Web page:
Results are presented from a 35-year integration of a coupled ocean-atmosphere model. Both ocean and atmosphere are two-level, nonlinear primitive equations models. The global atmospheric model is forced by a steady, zonally symmetric Newtonian heating. The ocean model is solved in a rectangular tropical basin. Heat fluxes between ocean and atmosphere are linear in air-sea temperature differences, and the interfacial stress is proportional to lower-level atmospheric winds.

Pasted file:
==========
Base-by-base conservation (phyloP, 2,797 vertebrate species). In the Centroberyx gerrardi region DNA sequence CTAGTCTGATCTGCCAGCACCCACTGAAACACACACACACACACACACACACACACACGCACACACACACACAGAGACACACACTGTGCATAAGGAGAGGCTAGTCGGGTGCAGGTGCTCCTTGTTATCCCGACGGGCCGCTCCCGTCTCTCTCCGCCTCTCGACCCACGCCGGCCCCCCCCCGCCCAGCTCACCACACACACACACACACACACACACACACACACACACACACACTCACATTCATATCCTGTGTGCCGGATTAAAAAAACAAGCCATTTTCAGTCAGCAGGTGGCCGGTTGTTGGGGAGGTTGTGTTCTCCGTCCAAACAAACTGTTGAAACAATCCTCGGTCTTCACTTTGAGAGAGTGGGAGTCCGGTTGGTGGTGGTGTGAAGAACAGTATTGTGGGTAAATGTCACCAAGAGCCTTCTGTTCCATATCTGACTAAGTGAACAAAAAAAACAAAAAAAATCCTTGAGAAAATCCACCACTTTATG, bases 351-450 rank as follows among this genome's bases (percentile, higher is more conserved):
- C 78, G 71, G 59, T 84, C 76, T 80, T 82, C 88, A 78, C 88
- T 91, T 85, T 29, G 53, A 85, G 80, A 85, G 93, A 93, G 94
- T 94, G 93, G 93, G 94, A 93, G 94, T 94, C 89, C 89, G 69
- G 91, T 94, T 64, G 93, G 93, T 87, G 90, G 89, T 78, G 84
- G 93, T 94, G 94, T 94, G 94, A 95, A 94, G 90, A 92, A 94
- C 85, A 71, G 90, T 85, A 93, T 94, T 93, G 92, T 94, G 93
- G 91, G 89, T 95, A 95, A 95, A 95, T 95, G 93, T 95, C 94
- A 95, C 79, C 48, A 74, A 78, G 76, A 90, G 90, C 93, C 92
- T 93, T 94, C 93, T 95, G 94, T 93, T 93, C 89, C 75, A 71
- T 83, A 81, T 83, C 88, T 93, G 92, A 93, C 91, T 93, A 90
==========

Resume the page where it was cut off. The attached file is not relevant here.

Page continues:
The coupled models produce ENSO-like variability on time scales of 3 to 5 years. Since there is no external time-dependent forcing, these are self-sustained vacillations of the nonlinear system. It is argued that the energetics of the vacillations is that of unstable coupled modes and that the time scale is crucially dependent on the effects of ocean waves propagating in a closed basin.